5 Reasons to Personalize Learning in Elementary School

The movement towards personalized learning in K-12 classrooms is quickly becoming a fundamental element of modern approaches to teaching and learning. But understanding the way personalized learning fits into and supports different classroom environments is key to purposeful implementation of new technology and instruction.

In elementary classrooms, personalized learning has the potential to lay a strong foundation for learners to come into their own strengths and begin their journey as problem-solvers, design thinkers, and collaborators from the start. If you’re an elementary school teacher looking to more deeply integrate personalized learning into your classroom, before you get to the exciting pieces, like engaging lessons and new technology, revisit your “why” for personalized learning. Identifying what you truly hope to achieve with personalized learning will empower you to build a strong, purposeful strategy for execution.

To get you started, consider five of our favorite reasons to personalize learning in elementary school:

Foster Student Agency

Personalized learning requires that the teacher and the student partner to design a meaningful learning experience, which allows students to exercise agency and make their voice heard in a place that can have an impact on their lives. Giving students these opportunities in a safe space, where they have support from their teachers and room for trial, error, and growth, is a key benefit of personalized learning.

For more on student agency, inquiry, and design thinking in personalized learning, hear from Tom Vander Ark:

Address Individual Needs

Personalized learning allows teachers to address individual student needs. With the right technology, students can take their own path to fill learning gaps, or forge ahead with more challenging content. For elementary school teachers who also need to focus on grade level standards, personalized learning can serve as the perfect addition to also reach learners on an individual level — especially when adaptive technology is used alongside core materials.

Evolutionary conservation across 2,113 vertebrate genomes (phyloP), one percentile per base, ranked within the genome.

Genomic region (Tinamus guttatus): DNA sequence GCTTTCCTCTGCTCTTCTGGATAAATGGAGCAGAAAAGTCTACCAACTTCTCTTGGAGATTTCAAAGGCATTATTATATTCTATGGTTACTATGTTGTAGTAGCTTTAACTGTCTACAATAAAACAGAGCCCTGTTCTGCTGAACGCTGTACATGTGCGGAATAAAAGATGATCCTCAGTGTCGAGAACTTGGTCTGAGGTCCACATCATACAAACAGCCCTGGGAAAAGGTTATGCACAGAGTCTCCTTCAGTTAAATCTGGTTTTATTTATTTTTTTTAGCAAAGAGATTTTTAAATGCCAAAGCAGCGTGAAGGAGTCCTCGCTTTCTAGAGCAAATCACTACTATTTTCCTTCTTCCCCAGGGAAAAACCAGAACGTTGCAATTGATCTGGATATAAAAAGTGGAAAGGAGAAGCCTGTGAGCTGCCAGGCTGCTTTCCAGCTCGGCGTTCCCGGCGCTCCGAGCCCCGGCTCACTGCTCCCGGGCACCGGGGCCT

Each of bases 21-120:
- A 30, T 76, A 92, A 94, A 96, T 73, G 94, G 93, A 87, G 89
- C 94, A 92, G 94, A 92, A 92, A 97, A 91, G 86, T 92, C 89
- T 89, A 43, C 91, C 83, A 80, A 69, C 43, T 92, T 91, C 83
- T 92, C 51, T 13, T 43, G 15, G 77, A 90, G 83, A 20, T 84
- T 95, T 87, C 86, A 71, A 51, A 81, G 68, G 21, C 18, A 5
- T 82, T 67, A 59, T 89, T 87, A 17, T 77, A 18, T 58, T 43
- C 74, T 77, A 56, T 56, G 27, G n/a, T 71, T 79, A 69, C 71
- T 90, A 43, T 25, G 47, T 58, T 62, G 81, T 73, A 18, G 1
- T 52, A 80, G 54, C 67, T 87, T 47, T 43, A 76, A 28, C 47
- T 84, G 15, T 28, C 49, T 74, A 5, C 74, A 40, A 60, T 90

To learn more about how adaptive software can power your approach to personalized learning, see:

Provide Meaningful Learning Experiences

While teachers have been personalizing learning without technology for a long time, it’s widely agreed upon that purposeful technology integration can take that personalization to the next level. Giving elementary students the opportunity to work productively with digital tools and interact with technology for the purpose of learning will serve them well throughout their experiences in school and career. The key element here is to ensure technology is used with purpose.

If you’re not already familiar, the SAMR model is a good start to understanding what purposeful technology integration looks like:

Prepare for the Workforce of Tomorrow

For many educators and parents of today’s elementary school students, it’s difficult — and overwhelming— to imagine preparing young learners for careers in a workforce that will be vastly different by the time these students have graduated. Personalized learning can help these students develop critical skills that will help them adapt in a constantly-evolving environment, like problem-solving, critical thinking, lifelong learning, and collaboration. All of these skills can be practiced through increased student agency, which we know is central to personalized learning.

For more on how personalized learning can foster important skills and create student leaders, hear from Cassondra Corbin-Thaddies, McGraw-Hill Education National Curriculum Specialist:

Get to Know Each Learner with In-Depth Data

Lastly, personalized learning, especially when driven by powerful adaptive learning technologies, can provide elementary school teachers with invaluable student data insights. Understanding exactly what each student knows, needs to know, and is ready to learn next empowers educators to continue personalized instruction throughout the year, building on each student’s strengths and carrying them down a path for learning that aligns to their needs.

For some advice from other educators on using data in the classroom, see: